Still considering going to Japan for the 2012 cherry blossom season? There are still a few places available for Japan Photo Guide’s 2012 Cherry Blossom Tour of Japan! The deadline, February 11th, 2012, is coming up quickly and there are special discounts by booking your guided tour of Japan before the end of January! Need more information? Here is some info and links to help you make your decision about going to Japan this spring!
Japan Photo Guide has just announced a tour and travel experience for Japan during the 2012 cherry blossom season! The 2012 cherry blossom forecast hasn’t been released yet, but the details of small group tour to Japan are available. What makes this tour special is the fact you get to travel around Japan with 2 guides, one a professional photographer and the other a Japanese tour guide. Both of which have extensive travel experience and have lived in Japan. While the tour is designed for photographers, spouses and friends that aren’t photographers are welcome to join as well. Especially because there are two guides, this makes the tour more flexible if there is need to spilt up from time to time if the photographers are moving along at a different pace than others… Anyone who has traveled with their photographer spouse or friend knows exactly what I’m talking about! To keep the tour intimate and special for everyone, there are only a limited number of spaces, only 8, so don’t miss out on this special experience!
Even though I am about as far away from Japan as possible, I am super excited about the 2009 cherry blossom season! Partly because it looks like I will be able to make it to Washington DC to see the cherry blossoms blooming in 2009! Yay! In any case, to get everyone excited, here is a short video slideshow with some of my favorite cherry blossom photos from my stay in Japan. Make sure you turn up the volume, but put on some headphones if you are at work! Enjoy!
There are two wonderful and exciting things about February in Japan. First is the Sapporo Snow Festival, and the second is the cherry blossom forecast! The forecast has not been released yet, but usually the first one is released in the middle of, or late February. Check back again as I will post information as soon as I find it is available. Until then, check out some cherry blossom photos from years past!
Edited on February 25th.
Here is the latest forecast from Tenki.jp! Looks like things will be a little early this year with Tokyo and Kyoto around March 25th.
Shinjuku Gyoen is one of the most famous and popular places for hanami (cherry blossom viewing) in Tokyo. The park itself is huge and literally has thousands of cherry blossoms trees, and a few different kinds. It might even be a little too big as I felt like I didn’t really know where to go; however, truth be told, it doesn’t matter so much where you go as I am sure you can find something to your liking.
I am a pretty big fan of Yoyogi Park and after visiting Shinjuku Gyoen, I think I still prefer Yoyogi, but I was really happy I went to see the cherry blossoms there. See more photos and read the rest of this entry »
Since I was across the street at Chidorigafuchi, I decided I might as well stop by the controversial Yasukuni Shrine. Why is it controversial? In a nutshell, this is a shrine dedicated to all those who died protecting Japan during times of war and according to the Official Yasukini Shrine Homepage:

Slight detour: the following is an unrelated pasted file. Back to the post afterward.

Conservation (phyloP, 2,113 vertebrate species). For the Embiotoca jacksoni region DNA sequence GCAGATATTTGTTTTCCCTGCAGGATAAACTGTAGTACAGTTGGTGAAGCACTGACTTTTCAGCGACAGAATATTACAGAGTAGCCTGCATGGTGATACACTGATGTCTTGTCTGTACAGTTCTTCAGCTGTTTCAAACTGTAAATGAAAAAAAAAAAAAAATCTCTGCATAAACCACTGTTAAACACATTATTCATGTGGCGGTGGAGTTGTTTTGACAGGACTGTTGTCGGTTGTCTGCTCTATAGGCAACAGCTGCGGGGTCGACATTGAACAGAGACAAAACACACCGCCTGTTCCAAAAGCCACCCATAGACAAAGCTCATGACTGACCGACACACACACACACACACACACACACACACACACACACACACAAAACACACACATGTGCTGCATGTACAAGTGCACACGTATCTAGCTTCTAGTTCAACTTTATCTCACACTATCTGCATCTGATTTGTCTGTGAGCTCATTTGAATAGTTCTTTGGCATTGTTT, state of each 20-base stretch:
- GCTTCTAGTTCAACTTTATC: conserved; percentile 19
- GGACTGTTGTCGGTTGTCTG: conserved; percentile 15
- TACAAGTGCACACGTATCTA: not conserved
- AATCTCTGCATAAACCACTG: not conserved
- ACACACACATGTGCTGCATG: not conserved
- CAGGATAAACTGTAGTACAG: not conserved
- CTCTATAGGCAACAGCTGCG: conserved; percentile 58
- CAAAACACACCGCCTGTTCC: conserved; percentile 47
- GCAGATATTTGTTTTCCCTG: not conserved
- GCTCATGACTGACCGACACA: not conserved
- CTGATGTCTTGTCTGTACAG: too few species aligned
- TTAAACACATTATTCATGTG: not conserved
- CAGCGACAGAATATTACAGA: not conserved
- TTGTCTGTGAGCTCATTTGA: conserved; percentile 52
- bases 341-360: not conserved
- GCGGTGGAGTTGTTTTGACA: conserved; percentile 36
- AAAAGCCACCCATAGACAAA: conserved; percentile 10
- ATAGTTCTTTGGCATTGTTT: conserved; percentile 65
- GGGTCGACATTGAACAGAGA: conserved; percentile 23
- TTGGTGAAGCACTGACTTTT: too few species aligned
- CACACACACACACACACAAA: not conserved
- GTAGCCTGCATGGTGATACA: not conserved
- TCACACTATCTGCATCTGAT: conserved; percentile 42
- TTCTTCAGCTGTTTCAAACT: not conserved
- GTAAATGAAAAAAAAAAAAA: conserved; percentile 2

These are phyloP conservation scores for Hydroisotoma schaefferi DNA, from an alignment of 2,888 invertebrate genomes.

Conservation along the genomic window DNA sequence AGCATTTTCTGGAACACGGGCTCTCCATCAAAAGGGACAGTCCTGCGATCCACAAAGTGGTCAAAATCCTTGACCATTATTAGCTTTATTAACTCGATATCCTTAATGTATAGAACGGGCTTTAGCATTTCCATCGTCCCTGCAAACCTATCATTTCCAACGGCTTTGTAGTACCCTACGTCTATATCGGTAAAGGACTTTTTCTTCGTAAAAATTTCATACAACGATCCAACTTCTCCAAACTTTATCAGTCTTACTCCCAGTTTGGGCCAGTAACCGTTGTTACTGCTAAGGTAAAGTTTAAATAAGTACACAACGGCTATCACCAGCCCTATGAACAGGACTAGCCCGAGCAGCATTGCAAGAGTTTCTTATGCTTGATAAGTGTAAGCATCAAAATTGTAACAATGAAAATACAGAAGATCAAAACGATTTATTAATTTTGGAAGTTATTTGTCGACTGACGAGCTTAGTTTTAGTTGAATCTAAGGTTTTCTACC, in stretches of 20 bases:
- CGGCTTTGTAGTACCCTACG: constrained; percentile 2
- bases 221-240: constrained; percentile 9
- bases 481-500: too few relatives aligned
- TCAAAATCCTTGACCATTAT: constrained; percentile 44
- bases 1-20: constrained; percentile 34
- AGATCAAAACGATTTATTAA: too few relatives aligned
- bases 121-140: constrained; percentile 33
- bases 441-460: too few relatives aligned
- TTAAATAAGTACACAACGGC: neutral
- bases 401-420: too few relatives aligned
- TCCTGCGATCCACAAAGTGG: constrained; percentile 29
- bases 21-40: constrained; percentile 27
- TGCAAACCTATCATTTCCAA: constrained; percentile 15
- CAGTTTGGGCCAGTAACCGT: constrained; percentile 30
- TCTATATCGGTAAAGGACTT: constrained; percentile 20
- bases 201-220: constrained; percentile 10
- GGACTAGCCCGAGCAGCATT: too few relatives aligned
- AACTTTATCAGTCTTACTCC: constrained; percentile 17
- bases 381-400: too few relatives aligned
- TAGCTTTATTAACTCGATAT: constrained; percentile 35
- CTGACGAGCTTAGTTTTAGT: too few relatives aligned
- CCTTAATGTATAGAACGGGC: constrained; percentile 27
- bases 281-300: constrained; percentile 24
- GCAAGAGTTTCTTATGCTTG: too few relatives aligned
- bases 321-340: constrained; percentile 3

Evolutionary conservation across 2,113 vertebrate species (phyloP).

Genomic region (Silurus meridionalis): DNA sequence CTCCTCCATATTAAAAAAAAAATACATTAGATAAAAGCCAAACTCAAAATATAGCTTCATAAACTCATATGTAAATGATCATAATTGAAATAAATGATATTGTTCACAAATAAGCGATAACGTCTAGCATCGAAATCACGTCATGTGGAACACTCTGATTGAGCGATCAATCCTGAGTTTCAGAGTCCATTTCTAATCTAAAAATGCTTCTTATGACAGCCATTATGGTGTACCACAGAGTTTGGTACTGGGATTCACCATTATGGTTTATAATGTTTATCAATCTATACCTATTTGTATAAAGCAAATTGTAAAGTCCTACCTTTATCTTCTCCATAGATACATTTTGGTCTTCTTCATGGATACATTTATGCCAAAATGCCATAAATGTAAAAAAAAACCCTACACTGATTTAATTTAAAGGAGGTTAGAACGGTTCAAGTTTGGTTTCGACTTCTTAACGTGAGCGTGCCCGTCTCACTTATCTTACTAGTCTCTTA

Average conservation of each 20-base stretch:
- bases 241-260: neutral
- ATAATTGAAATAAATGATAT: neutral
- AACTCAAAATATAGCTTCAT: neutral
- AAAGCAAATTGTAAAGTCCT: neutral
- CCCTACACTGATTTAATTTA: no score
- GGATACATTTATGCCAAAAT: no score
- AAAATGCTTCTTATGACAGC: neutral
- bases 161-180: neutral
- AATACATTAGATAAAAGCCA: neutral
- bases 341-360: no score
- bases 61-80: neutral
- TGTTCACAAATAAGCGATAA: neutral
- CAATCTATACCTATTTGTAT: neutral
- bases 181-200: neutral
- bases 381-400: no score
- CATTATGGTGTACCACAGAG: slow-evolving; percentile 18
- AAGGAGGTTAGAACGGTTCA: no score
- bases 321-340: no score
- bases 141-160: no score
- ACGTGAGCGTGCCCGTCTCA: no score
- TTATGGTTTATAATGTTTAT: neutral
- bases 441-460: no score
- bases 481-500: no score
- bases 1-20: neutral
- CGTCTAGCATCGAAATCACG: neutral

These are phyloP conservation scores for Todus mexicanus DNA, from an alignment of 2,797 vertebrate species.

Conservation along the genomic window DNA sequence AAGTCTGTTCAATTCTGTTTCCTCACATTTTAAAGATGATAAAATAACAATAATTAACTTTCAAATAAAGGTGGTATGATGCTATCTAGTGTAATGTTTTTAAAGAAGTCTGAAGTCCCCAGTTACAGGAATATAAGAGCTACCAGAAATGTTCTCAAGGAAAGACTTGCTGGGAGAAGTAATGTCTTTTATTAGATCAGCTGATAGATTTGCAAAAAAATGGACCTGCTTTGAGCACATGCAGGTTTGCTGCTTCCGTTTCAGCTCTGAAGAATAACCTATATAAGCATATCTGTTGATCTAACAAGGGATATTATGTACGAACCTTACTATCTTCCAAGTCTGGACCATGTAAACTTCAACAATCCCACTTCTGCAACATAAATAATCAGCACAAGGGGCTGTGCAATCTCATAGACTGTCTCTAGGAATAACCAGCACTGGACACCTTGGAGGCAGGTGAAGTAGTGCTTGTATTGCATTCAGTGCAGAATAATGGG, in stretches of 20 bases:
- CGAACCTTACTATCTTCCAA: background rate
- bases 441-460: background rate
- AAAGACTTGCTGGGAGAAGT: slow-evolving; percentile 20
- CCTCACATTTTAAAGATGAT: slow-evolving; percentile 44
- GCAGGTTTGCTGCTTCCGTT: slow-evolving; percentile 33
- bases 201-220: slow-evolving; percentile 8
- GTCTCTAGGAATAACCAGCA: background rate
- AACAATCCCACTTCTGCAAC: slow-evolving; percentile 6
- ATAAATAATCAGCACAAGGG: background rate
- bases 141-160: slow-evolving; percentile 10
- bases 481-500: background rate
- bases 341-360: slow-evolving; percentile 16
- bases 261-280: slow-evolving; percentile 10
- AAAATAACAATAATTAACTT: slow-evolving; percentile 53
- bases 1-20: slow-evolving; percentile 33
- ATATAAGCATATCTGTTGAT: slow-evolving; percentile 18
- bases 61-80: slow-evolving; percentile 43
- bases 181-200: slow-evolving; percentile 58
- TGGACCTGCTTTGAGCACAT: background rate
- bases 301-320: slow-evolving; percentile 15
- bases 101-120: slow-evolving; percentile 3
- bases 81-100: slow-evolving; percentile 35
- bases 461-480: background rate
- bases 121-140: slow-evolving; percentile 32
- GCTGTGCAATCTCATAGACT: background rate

Currently, more than 2,466,000 divinities are enshrined here at Yasukuni Shrine. These are souls of men who made ultimate sacrifice for their nation since 1853 during national crises such as the Boshin War, the Seinan War, the Sino-Japanese and Russo-Japanese wars, World War I, the Manchurian Incident, the China Incident and the Greater East Asian War (World War II). These people, regardless of their rank or social standing, are considered to be completely equal and worshiped as venerable divinities of Yasukuni.
So again, why all this controversy? See more photos and read the rest of this entry »
Chidorigafuchi (Chidori-ga-fuchi) is part of the moat that surrounds the former Edo Castle and is one of the most famous places in Tokyo to see cherry blossoms. If you like, you can rent a row boat or a paddle boat. To be honest, there isn’t too much to say about this place that I cannot convey with my photos–besides where it is I guess… Kundashita or Hanzomon Stations on the subway are both within walking distance–so take a look and enjoy!
Yesterday I got an email that said the following:
Hi – just saw your blog on the 2008 Cherry Blossom forecast. The map says March 25th for Tokyo. Do you have an idea if this is the peak date or the blossom date, when they first start? I was told that once they start, its 7 days until peak, and another 7 days until they are gone. I tried to plan a trip there this year and wanted to be there when it peaks. If the 25th is the first day, then they will peak around April 1 …. But maybe the 25th is the peak date? What do you think, based on the way they word it on the page?
I just thought it might be useful to answer the question here. Basically the dates that are given for the forecast are the estimated blooming date, in other words the day they are expected to start opening. And yes, once they start it is about 7 days until they are in full bloom or “100%” but this can be different for every tree. As far as how long they are in bloom, this depends a lot on the weather. If there is a hard rain or strong winds, this could drastically reduce the amount of days that the sakura (cherry blossoms) are in full bloom. The 2008 cherry blossom forecast could change (as it usually does slightly) so my best advice would be plan to arrive a couple days after the start date, stay for a few days and hope you get lucky!